device scbus
device da
device targ
device targbh
options CAMDEBUG
options AHC_TMODE_ENABLE=0x127`

(I went really wide with the bitmask. lol)

I made that config file, compiled the kernel and rebooted. It's a lot easier than it sounds.
https://www.freebsd.org/doc/en_US.ISO88 ... onfig.html
https://www.freebsd.org/doc/en_US.ISO88 ... lding.html

Okay, now what?
FreeBSD includes a usermode scsi target application in /usr/share/examples/scsi_target . Go in there and run `make`
If you have your file or disk for the backing store, you are ready to try. However you need a piece of information first - the bus number of your ahc controller (or whichever controller. To get this information, you'll need to run `camcontrol devlist -b` .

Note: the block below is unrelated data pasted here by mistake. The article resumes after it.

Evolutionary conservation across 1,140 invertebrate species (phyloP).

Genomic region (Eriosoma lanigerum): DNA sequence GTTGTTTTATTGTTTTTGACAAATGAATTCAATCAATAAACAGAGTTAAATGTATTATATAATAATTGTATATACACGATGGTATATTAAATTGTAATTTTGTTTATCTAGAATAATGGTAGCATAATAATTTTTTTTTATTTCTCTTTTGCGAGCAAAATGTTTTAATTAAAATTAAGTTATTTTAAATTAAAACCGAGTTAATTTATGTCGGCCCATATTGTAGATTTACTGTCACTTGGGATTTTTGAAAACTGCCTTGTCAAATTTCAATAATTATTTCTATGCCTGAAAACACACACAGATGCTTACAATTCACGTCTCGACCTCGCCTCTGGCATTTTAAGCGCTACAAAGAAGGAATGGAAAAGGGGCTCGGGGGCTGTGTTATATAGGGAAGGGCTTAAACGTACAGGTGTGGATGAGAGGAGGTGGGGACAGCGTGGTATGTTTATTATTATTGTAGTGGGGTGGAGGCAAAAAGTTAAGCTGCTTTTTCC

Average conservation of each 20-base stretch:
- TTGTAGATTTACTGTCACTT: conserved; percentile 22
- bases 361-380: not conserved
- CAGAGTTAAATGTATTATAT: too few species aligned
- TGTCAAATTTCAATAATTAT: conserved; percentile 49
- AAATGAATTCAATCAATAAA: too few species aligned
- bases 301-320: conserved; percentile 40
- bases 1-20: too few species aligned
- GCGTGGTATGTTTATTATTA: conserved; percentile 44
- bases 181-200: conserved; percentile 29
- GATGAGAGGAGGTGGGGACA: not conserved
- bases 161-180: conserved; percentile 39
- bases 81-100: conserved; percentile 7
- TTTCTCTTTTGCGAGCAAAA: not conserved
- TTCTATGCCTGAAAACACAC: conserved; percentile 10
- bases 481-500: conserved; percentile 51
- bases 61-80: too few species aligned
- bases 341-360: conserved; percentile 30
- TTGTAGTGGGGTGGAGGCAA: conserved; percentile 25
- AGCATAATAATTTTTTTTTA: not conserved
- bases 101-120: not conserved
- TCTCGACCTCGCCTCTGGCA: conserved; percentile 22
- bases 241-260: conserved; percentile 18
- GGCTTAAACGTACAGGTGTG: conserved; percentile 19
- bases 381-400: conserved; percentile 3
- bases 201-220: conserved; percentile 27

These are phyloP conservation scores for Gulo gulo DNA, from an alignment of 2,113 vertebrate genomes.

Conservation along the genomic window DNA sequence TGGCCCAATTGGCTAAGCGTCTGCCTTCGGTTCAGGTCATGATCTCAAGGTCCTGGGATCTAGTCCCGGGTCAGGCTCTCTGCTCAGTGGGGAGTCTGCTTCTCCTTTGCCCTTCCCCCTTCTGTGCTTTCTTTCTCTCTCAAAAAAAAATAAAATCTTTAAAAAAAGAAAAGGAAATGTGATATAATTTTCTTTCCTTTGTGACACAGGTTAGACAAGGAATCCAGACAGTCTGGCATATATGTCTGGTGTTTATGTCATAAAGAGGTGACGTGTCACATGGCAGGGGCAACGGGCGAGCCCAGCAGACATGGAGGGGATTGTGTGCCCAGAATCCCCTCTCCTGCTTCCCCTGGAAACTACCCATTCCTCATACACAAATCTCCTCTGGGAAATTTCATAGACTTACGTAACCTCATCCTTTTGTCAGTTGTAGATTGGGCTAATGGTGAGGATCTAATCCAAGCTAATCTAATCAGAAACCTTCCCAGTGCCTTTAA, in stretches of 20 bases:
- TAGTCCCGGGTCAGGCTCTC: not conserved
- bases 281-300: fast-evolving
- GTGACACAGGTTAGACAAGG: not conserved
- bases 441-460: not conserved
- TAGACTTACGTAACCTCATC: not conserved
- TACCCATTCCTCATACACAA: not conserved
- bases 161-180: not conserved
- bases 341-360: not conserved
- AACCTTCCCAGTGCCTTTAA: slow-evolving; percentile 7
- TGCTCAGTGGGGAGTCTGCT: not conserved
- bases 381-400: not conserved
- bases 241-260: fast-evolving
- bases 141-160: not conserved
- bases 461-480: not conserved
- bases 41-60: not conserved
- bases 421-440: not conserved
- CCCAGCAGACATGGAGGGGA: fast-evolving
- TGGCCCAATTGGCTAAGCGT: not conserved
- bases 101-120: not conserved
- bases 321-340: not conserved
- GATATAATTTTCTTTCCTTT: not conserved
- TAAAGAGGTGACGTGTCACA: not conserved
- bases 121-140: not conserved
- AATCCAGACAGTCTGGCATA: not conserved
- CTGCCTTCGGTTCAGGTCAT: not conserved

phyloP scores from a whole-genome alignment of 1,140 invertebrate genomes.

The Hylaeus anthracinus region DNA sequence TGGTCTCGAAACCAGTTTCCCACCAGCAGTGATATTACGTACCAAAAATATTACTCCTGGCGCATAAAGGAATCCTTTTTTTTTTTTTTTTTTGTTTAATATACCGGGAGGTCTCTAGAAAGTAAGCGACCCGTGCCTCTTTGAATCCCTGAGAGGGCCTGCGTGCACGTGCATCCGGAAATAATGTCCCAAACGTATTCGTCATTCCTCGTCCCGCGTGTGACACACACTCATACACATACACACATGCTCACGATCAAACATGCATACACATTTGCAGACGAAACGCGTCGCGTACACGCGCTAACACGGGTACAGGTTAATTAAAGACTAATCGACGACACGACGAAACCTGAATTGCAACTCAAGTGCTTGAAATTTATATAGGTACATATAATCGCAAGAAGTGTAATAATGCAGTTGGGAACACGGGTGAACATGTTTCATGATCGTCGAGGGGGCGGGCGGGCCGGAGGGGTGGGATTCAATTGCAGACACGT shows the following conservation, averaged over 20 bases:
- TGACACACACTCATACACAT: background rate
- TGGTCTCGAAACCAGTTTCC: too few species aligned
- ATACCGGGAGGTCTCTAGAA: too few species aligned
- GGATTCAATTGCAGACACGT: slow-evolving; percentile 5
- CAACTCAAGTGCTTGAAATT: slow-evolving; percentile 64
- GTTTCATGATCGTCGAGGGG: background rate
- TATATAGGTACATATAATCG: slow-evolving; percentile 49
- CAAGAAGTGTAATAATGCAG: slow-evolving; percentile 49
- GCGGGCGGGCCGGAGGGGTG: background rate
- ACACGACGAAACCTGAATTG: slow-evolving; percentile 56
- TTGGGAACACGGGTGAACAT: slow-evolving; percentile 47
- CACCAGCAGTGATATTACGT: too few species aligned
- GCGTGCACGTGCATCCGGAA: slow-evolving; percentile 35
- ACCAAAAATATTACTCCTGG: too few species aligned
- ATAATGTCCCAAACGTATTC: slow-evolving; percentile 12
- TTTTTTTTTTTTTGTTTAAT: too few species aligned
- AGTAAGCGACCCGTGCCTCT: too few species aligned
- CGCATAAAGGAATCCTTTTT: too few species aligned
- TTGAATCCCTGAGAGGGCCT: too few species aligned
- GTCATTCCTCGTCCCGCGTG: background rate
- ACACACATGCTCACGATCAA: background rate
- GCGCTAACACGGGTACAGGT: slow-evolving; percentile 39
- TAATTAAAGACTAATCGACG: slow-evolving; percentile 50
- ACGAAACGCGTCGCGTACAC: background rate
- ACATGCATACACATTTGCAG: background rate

If you have something like a 29160 or a dual bus controller, you'll see two controllers, one for each channel. Picking the wrong one is easy - however a lot of devices will reset the channel when they initialize the IC and you'll see "something reset channel A" on your FreeBSD console or messages.
So in my case the 39160 was on scbus33 and scbus34. You can define these manually with some hints files if you really wanted to.
I have two 20GB disks given to the VM from my SSD stores. They're in the system as /dev/da1 and /dev/da2

Now to fire up the target:
`tmux`
`/usr/share/examples/scsi_target/scsi_target -W16 33:1:0 /dev/da1`
(When I don't do -W16 for 16 bit transfers, nothing shows up on the initiators)